Post-Production: Picture and sound editing, visual and audio effects, automated dialogue replacement, and all the other things that provide the spit and polish a movie needs to look slick and professional.

Once the Production Budget's been spent you then start paying out for...

PRINTS AND ADVERTISING:  P&A is the dirty little secret of Hollywood bookkeeping. They don't include it with the film's production budget, and generally don't discuss it in polite company.

Prints are the copies of the films that run through the projectors, and cost about $2000+ per copy if you have the sort of bulk discount deal with the developer for a wide release.

Now some theaters have gone digital, but not all, and even then the digital screen needs some way to get the film to the theater, either via a digital hard-drive (which costs money to make and deliver) or through some sort of on-line download (which costs money for bandwidth).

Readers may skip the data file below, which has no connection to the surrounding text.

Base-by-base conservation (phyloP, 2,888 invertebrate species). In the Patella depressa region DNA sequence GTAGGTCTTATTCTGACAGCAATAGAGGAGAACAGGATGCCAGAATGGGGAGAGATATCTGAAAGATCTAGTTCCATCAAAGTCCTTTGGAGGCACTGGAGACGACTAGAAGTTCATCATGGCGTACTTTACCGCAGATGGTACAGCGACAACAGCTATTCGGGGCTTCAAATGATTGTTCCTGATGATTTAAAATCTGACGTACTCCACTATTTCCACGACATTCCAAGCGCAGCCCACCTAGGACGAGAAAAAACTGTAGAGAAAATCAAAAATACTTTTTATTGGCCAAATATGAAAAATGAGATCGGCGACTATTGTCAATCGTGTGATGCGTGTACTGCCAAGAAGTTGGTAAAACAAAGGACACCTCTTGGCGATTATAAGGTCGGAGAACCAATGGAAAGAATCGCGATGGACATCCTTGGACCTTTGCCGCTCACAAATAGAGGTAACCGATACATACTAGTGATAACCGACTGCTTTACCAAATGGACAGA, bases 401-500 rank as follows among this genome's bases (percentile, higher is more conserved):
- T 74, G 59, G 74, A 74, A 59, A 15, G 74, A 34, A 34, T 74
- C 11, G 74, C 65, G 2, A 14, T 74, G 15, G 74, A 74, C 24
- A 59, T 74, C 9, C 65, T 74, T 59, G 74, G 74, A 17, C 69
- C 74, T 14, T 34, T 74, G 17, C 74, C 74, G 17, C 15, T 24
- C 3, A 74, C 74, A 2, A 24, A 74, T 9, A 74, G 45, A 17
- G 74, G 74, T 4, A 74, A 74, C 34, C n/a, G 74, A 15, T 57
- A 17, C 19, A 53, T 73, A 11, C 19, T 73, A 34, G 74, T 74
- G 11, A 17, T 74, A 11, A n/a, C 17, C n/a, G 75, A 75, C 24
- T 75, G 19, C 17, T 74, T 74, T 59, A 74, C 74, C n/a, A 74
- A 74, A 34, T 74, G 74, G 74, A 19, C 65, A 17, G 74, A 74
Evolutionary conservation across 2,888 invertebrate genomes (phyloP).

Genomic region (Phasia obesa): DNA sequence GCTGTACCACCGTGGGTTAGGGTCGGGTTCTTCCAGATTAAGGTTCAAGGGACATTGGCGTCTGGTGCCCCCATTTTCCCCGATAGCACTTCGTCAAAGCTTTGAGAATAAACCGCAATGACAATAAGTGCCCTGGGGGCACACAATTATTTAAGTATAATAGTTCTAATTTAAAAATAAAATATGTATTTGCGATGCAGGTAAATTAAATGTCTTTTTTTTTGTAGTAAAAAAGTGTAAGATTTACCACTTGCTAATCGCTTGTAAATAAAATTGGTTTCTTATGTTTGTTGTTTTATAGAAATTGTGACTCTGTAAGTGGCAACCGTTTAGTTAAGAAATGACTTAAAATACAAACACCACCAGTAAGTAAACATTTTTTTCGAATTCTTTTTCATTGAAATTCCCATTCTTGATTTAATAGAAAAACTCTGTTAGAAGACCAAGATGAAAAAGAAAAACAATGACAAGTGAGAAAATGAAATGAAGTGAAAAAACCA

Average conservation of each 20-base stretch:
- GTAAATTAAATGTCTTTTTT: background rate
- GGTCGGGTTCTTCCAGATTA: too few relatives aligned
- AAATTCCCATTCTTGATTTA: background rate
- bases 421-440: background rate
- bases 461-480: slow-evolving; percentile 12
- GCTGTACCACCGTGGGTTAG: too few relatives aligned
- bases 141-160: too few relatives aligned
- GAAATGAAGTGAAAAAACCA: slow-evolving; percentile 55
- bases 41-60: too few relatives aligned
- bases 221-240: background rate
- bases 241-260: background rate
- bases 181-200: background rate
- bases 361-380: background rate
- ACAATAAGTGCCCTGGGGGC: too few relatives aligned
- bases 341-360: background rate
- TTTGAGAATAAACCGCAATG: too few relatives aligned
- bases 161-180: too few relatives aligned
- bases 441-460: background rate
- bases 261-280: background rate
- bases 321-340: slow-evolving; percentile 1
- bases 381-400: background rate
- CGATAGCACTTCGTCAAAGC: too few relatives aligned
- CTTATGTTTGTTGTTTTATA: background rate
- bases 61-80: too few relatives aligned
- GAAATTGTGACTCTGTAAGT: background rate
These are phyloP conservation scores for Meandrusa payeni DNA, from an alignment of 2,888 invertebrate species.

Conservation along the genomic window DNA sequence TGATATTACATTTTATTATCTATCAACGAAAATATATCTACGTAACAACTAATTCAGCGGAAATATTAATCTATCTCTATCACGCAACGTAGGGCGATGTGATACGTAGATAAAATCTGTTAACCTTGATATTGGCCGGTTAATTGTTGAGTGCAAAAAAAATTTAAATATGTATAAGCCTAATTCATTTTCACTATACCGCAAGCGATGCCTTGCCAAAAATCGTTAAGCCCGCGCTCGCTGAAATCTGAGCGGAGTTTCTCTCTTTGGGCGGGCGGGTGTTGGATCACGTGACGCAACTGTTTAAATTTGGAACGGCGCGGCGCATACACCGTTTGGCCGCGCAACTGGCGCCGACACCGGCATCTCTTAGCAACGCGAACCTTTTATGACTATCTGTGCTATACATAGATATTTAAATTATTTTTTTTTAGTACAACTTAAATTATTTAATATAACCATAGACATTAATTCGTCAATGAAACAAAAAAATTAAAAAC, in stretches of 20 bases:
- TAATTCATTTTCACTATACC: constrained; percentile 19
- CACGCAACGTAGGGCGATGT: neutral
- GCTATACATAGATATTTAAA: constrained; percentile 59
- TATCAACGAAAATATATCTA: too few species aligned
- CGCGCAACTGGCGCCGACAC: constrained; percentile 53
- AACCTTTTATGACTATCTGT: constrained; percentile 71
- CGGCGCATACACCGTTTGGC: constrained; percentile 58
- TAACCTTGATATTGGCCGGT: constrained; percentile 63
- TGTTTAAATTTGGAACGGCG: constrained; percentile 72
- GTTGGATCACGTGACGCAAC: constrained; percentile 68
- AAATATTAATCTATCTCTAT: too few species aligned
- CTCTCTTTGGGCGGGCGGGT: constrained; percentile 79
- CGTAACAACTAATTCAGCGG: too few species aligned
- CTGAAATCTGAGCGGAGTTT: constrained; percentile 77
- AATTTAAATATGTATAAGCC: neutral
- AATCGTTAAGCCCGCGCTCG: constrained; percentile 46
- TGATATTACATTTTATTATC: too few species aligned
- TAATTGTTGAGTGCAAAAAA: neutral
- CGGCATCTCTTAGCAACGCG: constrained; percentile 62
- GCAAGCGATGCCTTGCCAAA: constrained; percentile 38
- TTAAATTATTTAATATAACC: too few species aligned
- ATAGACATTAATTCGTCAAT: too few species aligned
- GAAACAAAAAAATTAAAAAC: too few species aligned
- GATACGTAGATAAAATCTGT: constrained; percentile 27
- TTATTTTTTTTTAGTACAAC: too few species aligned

There's also advertising. Now the great chestnut the studios like to tout is that since they're all linked corporately to TV networks, radio stations, magazines, and newspapers through their parent companies that it will be easy and inexpensive.

And if you believe that I got a bridge in Brooklyn to sell you.

Very often these inter-connected media companies don't give any discounts or special treatment to films from their sister-studios. In fact, it's suspected that they charge their related movie studios more, to maintain the convoluted bookkeeping so central to big media's dysfunctional business model.